Killing is terrible and visceral and that horrible truth is often overlooked by the movies: Justin Kurzel’s “The Snowtown Murders,” adapted by Shaun Grant from two nonfiction books about the 1999 case of John Bunting, Australia’s worst serial killer, is a chilly, chilling reminder. (The line “It’s the Australian way, isn’t it?” is another form of bludgeoning.) Kurzel and an array of strong performers (including the superb Daniel Henshall as Bunting and Lucas Pittaway as a disaffected teen who becomes a ready accomplice) do their damndest, or most damned, to convey the extremities of the dozen murders that took place over the course of the 1990s in the suburbs of Adelaide. The actors are aided by bleak production and dismal costume design—which one almost hopes is from condescension rather than documentary impulse—and reliance more on squalid surroundings and threatening atmosphere than an ongoing revelation of the depths of brutality these “pervs” are capable of. While gruesome violence is depicted, the actual crimes were apparently much… much… worse. The ugliest implication is about the capacity for wrongdoing in dysfunctional families that welcome a conniving, corrupt stranger of uncertain charms into their midst. While “The Snowtown Murders” (produced as, simply, “Snowtown”) will appall many, Henshall’s performance as the shambolic, charismatic drifter who settles into this unwary family and community, is showy but substantial. He’s the stain you can’t wash away. With Louise Harris, Anthony Groves, David Walker, Aaron Viergever. 120m. (Ray Pride)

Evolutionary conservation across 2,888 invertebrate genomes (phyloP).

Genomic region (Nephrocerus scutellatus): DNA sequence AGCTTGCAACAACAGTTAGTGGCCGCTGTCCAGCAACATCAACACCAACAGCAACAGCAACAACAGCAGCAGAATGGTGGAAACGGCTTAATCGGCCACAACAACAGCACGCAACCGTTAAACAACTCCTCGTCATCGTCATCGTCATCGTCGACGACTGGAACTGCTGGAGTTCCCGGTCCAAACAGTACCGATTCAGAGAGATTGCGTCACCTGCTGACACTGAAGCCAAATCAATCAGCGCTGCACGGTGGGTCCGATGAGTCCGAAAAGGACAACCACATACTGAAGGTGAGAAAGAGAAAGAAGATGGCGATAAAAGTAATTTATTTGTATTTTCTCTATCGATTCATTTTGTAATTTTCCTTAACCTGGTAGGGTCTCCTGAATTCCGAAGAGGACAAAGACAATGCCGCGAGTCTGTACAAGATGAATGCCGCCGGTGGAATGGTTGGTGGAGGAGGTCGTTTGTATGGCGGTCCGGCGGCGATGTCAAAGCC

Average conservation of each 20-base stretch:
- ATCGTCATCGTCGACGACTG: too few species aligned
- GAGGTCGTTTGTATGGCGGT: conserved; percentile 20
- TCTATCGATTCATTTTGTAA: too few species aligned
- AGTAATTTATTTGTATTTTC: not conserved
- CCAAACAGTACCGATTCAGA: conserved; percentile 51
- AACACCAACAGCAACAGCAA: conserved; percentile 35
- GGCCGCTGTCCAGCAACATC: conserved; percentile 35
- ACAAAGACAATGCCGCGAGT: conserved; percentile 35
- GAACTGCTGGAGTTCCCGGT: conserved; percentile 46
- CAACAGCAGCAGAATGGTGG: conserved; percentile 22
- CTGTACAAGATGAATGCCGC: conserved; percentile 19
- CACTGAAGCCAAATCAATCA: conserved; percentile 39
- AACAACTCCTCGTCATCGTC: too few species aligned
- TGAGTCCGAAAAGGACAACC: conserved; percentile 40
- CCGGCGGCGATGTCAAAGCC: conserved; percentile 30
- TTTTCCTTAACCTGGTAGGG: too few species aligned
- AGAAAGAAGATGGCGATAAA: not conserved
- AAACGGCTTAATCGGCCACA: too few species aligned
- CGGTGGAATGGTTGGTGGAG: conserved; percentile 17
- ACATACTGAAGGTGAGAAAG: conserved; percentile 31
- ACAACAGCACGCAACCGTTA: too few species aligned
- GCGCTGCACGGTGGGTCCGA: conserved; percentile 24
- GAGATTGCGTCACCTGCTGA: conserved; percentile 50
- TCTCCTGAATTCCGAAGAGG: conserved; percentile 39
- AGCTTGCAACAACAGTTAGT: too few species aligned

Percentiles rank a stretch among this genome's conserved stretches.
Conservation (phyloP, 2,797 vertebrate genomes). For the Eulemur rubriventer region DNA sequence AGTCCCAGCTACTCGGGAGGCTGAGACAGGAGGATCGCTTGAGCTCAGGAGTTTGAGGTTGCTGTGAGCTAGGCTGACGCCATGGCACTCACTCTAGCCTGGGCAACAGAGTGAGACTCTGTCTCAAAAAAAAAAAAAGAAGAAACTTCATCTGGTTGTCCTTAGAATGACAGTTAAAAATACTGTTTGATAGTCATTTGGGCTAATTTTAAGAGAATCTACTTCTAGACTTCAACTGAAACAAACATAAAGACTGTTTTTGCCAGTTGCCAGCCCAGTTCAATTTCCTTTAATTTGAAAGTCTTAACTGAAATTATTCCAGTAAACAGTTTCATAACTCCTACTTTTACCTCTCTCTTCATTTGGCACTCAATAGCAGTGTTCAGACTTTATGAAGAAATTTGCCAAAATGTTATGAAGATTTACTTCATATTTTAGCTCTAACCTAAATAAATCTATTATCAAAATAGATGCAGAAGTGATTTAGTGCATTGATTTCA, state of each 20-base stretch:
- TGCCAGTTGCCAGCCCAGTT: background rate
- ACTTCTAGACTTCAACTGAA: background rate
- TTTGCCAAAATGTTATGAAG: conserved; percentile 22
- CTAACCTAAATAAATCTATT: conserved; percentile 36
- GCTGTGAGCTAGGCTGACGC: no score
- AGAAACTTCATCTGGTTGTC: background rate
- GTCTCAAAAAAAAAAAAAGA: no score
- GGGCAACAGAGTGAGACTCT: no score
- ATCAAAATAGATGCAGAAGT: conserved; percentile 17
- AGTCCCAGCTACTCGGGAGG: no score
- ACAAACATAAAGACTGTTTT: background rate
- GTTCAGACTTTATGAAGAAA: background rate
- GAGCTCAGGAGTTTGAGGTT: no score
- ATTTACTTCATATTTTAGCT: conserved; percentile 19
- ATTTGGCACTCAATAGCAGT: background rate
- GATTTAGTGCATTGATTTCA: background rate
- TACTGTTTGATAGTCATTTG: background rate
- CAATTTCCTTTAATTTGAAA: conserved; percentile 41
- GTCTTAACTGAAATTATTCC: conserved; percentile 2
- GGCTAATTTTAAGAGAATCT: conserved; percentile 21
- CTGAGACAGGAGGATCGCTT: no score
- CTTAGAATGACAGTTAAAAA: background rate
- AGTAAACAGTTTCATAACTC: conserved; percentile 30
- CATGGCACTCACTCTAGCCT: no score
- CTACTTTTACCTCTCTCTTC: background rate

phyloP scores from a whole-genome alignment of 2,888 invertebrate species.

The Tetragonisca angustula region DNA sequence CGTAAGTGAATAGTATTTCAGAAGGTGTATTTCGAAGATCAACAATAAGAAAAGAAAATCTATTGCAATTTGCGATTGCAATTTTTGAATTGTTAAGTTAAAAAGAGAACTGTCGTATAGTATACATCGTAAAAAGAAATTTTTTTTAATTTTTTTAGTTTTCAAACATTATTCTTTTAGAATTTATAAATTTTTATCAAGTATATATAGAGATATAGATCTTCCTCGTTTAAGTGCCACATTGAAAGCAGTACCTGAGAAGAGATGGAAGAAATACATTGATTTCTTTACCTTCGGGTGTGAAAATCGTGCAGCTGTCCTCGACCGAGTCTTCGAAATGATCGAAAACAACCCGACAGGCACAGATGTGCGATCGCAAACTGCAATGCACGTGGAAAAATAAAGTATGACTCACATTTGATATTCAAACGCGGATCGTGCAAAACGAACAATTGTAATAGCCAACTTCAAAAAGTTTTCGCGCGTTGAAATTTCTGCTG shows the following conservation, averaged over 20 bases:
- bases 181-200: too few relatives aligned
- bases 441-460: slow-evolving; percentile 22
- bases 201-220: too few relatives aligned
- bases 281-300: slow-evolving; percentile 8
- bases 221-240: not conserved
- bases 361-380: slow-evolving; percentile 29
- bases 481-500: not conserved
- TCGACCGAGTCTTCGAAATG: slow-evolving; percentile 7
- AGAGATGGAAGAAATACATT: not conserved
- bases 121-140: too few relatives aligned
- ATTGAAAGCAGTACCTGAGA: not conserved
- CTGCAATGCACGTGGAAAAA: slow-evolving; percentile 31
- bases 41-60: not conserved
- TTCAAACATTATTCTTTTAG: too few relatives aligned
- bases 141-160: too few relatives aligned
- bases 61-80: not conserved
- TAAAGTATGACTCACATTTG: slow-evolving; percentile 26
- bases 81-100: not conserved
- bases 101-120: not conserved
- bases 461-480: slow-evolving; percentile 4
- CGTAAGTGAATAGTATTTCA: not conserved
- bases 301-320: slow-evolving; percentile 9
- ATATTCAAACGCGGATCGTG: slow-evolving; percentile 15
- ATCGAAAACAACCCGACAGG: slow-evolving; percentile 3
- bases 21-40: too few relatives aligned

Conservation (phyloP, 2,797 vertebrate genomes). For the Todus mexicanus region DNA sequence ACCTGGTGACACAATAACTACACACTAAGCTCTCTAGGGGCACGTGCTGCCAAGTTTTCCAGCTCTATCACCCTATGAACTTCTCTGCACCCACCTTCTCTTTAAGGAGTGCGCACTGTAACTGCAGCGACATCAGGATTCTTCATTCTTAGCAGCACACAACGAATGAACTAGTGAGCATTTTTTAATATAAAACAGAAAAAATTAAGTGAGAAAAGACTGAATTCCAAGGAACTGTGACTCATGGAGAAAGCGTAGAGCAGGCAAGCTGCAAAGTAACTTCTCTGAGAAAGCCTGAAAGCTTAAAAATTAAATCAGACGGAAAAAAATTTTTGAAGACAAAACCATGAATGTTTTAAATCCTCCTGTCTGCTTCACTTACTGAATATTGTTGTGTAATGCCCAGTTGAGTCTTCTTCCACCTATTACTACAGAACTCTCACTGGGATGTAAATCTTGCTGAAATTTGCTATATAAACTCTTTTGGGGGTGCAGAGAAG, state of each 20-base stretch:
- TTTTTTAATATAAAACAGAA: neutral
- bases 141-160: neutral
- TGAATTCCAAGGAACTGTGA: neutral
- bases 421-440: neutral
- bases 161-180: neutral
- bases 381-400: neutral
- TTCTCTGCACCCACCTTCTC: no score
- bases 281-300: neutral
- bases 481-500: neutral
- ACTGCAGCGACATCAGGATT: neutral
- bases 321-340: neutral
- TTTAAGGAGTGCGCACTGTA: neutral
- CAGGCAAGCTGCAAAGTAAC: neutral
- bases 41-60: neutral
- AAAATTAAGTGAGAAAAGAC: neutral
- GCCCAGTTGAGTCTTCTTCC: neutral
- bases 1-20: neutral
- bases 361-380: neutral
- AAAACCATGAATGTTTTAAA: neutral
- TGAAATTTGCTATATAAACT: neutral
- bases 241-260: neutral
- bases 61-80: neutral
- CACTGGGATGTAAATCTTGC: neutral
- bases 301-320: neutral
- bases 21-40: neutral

“The Snowtown Murders” opens Friday at Facets.
Ray Pride is Newcity’s film critic and a contributing editor to Filmmaker magazine.
His multimedia history of Chicago “Ghost Signs” will be published later this year.